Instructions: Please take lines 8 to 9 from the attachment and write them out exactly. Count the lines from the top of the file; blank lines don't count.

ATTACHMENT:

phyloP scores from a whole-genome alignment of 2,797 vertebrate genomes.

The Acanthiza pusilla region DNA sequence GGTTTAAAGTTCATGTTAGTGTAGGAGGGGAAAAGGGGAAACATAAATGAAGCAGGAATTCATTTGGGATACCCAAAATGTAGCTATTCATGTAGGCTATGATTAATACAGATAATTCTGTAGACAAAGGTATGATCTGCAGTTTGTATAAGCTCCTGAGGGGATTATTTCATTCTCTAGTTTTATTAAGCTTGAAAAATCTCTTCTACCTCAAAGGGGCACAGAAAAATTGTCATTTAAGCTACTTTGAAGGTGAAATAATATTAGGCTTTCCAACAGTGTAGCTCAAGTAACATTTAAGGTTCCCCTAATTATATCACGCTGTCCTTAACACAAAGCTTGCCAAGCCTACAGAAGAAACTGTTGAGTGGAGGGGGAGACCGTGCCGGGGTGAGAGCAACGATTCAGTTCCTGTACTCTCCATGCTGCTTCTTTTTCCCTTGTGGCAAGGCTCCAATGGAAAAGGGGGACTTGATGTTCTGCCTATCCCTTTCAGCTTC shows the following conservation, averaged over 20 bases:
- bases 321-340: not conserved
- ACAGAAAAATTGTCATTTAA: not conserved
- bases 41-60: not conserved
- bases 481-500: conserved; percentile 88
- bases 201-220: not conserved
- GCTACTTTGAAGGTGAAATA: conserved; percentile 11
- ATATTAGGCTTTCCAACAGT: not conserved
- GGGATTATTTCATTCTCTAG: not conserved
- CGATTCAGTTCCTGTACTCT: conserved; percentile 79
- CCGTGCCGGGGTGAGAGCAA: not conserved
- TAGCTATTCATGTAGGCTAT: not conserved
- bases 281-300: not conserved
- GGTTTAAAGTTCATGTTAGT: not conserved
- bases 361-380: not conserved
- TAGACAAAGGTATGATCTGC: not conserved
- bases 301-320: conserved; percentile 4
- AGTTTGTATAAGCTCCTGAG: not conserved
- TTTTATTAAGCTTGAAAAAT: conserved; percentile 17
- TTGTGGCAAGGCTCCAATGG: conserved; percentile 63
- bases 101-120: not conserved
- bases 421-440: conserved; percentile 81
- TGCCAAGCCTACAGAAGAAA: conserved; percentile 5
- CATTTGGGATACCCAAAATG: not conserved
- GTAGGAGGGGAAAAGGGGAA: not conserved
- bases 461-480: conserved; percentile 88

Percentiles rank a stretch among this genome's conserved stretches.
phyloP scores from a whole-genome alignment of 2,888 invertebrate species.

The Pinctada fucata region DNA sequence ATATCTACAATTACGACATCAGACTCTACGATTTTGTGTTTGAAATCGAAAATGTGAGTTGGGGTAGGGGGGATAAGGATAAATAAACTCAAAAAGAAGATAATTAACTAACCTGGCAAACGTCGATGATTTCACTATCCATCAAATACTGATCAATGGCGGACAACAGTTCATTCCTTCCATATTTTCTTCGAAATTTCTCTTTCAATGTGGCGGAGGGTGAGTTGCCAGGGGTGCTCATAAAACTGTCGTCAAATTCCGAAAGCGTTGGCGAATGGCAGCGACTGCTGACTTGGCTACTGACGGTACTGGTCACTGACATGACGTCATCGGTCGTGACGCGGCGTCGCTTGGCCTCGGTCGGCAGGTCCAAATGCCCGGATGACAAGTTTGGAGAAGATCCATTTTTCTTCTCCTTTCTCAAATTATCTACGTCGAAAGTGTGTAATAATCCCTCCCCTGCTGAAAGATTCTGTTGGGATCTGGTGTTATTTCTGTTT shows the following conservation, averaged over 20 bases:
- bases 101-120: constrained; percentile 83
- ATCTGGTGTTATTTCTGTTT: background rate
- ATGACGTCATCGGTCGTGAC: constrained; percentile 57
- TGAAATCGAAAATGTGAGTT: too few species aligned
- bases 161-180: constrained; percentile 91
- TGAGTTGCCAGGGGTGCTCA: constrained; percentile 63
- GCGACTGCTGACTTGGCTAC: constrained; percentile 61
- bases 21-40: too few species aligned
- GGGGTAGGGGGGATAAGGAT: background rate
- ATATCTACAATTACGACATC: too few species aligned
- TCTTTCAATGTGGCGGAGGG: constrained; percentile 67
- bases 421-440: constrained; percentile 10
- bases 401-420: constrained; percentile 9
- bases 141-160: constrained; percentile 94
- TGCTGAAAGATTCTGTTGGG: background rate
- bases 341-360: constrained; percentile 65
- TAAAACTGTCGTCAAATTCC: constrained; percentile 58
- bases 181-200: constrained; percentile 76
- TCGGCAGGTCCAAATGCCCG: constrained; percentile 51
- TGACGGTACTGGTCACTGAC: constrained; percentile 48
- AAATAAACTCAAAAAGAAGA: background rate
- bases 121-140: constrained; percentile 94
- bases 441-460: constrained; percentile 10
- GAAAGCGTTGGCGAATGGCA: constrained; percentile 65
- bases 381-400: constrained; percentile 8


- GCTACTTTGAAGGTGAAATA: conserved; percentile 11
- ATATTAGGCTTTCCAACAGT: not conserved